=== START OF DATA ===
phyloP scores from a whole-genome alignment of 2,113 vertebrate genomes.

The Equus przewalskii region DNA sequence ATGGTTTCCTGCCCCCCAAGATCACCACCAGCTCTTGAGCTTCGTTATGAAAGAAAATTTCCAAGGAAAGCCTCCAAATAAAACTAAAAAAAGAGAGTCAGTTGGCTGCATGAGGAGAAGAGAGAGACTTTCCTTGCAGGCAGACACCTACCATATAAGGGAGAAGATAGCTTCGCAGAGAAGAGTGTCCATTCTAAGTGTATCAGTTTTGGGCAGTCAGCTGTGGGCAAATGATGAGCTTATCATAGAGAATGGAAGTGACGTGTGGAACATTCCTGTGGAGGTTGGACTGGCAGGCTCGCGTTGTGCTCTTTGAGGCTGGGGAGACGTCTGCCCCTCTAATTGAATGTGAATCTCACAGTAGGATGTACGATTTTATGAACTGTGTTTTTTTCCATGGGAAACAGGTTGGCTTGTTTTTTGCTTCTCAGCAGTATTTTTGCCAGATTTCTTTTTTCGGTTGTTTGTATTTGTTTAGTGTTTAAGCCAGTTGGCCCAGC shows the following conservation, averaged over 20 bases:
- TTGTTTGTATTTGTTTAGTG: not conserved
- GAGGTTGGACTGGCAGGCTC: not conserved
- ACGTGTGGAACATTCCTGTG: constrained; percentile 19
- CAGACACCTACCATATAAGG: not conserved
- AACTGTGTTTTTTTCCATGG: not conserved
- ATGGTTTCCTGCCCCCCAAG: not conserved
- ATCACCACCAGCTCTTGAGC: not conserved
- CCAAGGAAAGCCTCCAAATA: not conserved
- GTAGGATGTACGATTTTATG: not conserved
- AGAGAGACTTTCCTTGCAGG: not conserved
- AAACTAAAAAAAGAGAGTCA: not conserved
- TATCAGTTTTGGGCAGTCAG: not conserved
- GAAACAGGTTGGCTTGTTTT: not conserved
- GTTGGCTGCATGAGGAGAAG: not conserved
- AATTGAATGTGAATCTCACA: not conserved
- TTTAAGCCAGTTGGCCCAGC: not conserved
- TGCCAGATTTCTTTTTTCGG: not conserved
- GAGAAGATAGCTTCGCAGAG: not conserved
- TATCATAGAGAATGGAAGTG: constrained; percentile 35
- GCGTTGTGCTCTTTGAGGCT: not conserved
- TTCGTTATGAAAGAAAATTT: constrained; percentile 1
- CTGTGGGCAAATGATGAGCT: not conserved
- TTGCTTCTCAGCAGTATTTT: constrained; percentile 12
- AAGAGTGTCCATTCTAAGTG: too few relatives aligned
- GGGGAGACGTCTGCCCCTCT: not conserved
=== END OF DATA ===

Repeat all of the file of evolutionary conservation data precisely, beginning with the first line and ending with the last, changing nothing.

phyloP scores from a whole-genome alignment of 2,113 vertebrate genomes.

The Equus przewalskii region DNA sequence ATGGTTTCCTGCCCCCCAAGATCACCACCAGCTCTTGAGCTTCGTTATGAAAGAAAATTTCCAAGGAAAGCCTCCAAATAAAACTAAAAAAAGAGAGTCAGTTGGCTGCATGAGGAGAAGAGAGAGACTTTCCTTGCAGGCAGACACCTACCATATAAGGGAGAAGATAGCTTCGCAGAGAAGAGTGTCCATTCTAAGTGTATCAGTTTTGGGCAGTCAGCTGTGGGCAAATGATGAGCTTATCATAGAGAATGGAAGTGACGTGTGGAACATTCCTGTGGAGGTTGGACTGGCAGGCTCGCGTTGTGCTCTTTGAGGCTGGGGAGACGTCTGCCCCTCTAATTGAATGTGAATCTCACAGTAGGATGTACGATTTTATGAACTGTGTTTTTTTCCATGGGAAACAGGTTGGCTTGTTTTTTGCTTCTCAGCAGTATTTTTGCCAGATTTCTTTTTTCGGTTGTTTGTATTTGTTTAGTGTTTAAGCCAGTTGGCCCAGC shows the following conservation, averaged over 20 bases:
- TTGTTTGTATTTGTTTAGTG: not conserved
- GAGGTTGGACTGGCAGGCTC: not conserved
- ACGTGTGGAACATTCCTGTG: constrained; percentile 19
- CAGACACCTACCATATAAGG: not conserved
- AACTGTGTTTTTTTCCATGG: not conserved
- ATGGTTTCCTGCCCCCCAAG: not conserved
- ATCACCACCAGCTCTTGAGC: not conserved
- CCAAGGAAAGCCTCCAAATA: not conserved
- GTAGGATGTACGATTTTATG: not conserved
- AGAGAGACTTTCCTTGCAGG: not conserved
- AAACTAAAAAAAGAGAGTCA: not conserved
- TATCAGTTTTGGGCAGTCAG: not conserved
- GAAACAGGTTGGCTTGTTTT: not conserved
- GTTGGCTGCATGAGGAGAAG: not conserved
- AATTGAATGTGAATCTCACA: not conserved
- TTTAAGCCAGTTGGCCCAGC: not conserved
- TGCCAGATTTCTTTTTTCGG: not conserved
- GAGAAGATAGCTTCGCAGAG: not conserved
- TATCATAGAGAATGGAAGTG: constrained; percentile 35
- GCGTTGTGCTCTTTGAGGCT: not conserved
- TTCGTTATGAAAGAAAATTT: constrained; percentile 1
- CTGTGGGCAAATGATGAGCT: not conserved
- TTGCTTCTCAGCAGTATTTT: constrained; percentile 12
- AAGAGTGTCCATTCTAAGTG: too few relatives aligned
- GGGGAGACGTCTGCCCCTCT: not conserved